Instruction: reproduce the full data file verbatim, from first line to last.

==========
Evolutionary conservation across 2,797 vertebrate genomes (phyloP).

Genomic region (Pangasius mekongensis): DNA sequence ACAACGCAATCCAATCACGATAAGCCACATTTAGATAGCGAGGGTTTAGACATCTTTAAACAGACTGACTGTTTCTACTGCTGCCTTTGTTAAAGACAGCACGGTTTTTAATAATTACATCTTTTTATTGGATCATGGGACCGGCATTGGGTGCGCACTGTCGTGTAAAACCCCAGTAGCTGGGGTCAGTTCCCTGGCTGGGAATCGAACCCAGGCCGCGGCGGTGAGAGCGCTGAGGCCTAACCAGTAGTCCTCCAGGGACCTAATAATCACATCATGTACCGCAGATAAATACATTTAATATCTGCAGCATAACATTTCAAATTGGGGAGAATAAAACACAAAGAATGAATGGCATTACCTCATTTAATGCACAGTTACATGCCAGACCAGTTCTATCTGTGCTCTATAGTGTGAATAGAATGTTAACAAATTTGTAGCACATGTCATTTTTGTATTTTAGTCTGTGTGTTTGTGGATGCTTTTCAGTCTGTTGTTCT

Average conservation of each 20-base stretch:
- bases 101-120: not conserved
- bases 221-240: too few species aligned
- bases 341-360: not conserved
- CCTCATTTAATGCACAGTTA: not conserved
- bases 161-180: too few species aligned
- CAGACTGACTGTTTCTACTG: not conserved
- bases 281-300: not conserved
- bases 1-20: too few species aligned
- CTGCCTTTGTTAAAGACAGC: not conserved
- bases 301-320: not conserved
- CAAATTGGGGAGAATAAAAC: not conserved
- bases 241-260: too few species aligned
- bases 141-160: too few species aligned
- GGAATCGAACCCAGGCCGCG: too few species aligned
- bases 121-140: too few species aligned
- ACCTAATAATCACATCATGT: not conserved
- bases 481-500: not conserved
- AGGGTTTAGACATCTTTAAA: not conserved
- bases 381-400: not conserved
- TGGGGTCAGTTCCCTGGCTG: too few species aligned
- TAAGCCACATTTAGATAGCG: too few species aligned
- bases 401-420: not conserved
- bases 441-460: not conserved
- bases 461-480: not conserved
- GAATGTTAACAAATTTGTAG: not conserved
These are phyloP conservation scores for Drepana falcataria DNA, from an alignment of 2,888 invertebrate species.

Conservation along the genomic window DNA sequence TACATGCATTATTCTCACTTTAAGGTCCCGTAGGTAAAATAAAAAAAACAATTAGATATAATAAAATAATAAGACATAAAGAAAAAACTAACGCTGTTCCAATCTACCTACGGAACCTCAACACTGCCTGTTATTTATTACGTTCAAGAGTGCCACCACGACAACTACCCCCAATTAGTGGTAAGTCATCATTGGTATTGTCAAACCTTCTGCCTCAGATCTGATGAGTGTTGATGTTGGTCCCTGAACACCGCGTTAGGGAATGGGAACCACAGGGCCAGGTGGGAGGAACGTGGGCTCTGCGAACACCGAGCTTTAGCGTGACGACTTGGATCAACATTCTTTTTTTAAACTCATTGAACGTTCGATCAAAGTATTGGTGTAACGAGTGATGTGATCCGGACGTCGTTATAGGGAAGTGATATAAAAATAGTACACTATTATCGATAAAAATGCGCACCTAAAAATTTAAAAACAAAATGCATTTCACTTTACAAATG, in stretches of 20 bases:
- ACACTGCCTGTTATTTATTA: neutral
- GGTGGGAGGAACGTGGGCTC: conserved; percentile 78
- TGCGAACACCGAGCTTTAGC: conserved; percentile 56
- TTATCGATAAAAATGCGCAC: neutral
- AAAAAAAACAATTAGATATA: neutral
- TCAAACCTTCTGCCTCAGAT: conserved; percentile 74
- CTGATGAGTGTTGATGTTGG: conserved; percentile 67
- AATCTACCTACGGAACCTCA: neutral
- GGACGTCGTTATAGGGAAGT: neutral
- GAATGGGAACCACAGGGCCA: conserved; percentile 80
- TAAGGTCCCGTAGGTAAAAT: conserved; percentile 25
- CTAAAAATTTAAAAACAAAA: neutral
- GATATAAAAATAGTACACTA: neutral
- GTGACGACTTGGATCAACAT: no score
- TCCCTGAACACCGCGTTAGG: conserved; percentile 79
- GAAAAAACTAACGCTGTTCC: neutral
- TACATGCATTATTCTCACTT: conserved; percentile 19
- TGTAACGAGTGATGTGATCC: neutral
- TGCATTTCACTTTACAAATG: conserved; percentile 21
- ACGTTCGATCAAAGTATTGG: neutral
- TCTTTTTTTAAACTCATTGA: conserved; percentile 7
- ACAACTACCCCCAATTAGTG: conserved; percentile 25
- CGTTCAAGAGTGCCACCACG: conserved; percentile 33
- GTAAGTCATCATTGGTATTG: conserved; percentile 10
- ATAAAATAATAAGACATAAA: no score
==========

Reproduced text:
Evolutionary conservation across 2,797 vertebrate genomes (phyloP).

Genomic region (Pangasius mekongensis): DNA sequence ACAACGCAATCCAATCACGATAAGCCACATTTAGATAGCGAGGGTTTAGACATCTTTAAACAGACTGACTGTTTCTACTGCTGCCTTTGTTAAAGACAGCACGGTTTTTAATAATTACATCTTTTTATTGGATCATGGGACCGGCATTGGGTGCGCACTGTCGTGTAAAACCCCAGTAGCTGGGGTCAGTTCCCTGGCTGGGAATCGAACCCAGGCCGCGGCGGTGAGAGCGCTGAGGCCTAACCAGTAGTCCTCCAGGGACCTAATAATCACATCATGTACCGCAGATAAATACATTTAATATCTGCAGCATAACATTTCAAATTGGGGAGAATAAAACACAAAGAATGAATGGCATTACCTCATTTAATGCACAGTTACATGCCAGACCAGTTCTATCTGTGCTCTATAGTGTGAATAGAATGTTAACAAATTTGTAGCACATGTCATTTTTGTATTTTAGTCTGTGTGTTTGTGGATGCTTTTCAGTCTGTTGTTCT

Average conservation of each 20-base stretch:
- bases 101-120: not conserved
- bases 221-240: too few species aligned
- bases 341-360: not conserved
- CCTCATTTAATGCACAGTTA: not conserved
- bases 161-180: too few species aligned
- CAGACTGACTGTTTCTACTG: not conserved
- bases 281-300: not conserved
- bases 1-20: too few species aligned
- CTGCCTTTGTTAAAGACAGC: not conserved
- bases 301-320: not conserved
- CAAATTGGGGAGAATAAAAC: not conserved
- bases 241-260: too few species aligned
- bases 141-160: too few species aligned
- GGAATCGAACCCAGGCCGCG: too few species aligned
- bases 121-140: too few species aligned
- ACCTAATAATCACATCATGT: not conserved
- bases 481-500: not conserved
- AGGGTTTAGACATCTTTAAA: not conserved
- bases 381-400: not conserved
- TGGGGTCAGTTCCCTGGCTG: too few species aligned
- TAAGCCACATTTAGATAGCG: too few species aligned
- bases 401-420: not conserved
- bases 441-460: not conserved
- bases 461-480: not conserved
- GAATGTTAACAAATTTGTAG: not conserved
These are phyloP conservation scores for Drepana falcataria DNA, from an alignment of 2,888 invertebrate species.

Conservation along the genomic window DNA sequence TACATGCATTATTCTCACTTTAAGGTCCCGTAGGTAAAATAAAAAAAACAATTAGATATAATAAAATAATAAGACATAAAGAAAAAACTAACGCTGTTCCAATCTACCTACGGAACCTCAACACTGCCTGTTATTTATTACGTTCAAGAGTGCCACCACGACAACTACCCCCAATTAGTGGTAAGTCATCATTGGTATTGTCAAACCTTCTGCCTCAGATCTGATGAGTGTTGATGTTGGTCCCTGAACACCGCGTTAGGGAATGGGAACCACAGGGCCAGGTGGGAGGAACGTGGGCTCTGCGAACACCGAGCTTTAGCGTGACGACTTGGATCAACATTCTTTTTTTAAACTCATTGAACGTTCGATCAAAGTATTGGTGTAACGAGTGATGTGATCCGGACGTCGTTATAGGGAAGTGATATAAAAATAGTACACTATTATCGATAAAAATGCGCACCTAAAAATTTAAAAACAAAATGCATTTCACTTTACAAATG, in stretches of 20 bases:
- ACACTGCCTGTTATTTATTA: neutral
- GGTGGGAGGAACGTGGGCTC: conserved; percentile 78
- TGCGAACACCGAGCTTTAGC: conserved; percentile 56
- TTATCGATAAAAATGCGCAC: neutral
- AAAAAAAACAATTAGATATA: neutral
- TCAAACCTTCTGCCTCAGAT: conserved; percentile 74
- CTGATGAGTGTTGATGTTGG: conserved; percentile 67
- AATCTACCTACGGAACCTCA: neutral
- GGACGTCGTTATAGGGAAGT: neutral
- GAATGGGAACCACAGGGCCA: conserved; percentile 80
- TAAGGTCCCGTAGGTAAAAT: conserved; percentile 25
- CTAAAAATTTAAAAACAAAA: neutral
- GATATAAAAATAGTACACTA: neutral
- GTGACGACTTGGATCAACAT: no score
- TCCCTGAACACCGCGTTAGG: conserved; percentile 79
- GAAAAAACTAACGCTGTTCC: neutral
- TACATGCATTATTCTCACTT: conserved; percentile 19
- TGTAACGAGTGATGTGATCC: neutral
- TGCATTTCACTTTACAAATG: conserved; percentile 21
- ACGTTCGATCAAAGTATTGG: neutral
- TCTTTTTTTAAACTCATTGA: conserved; percentile 7
- ACAACTACCCCCAATTAGTG: conserved; percentile 25
- CGTTCAAGAGTGCCACCACG: conserved; percentile 33
- GTAAGTCATCATTGGTATTG: conserved; percentile 10
- ATAAAATAATAAGACATAAA: no score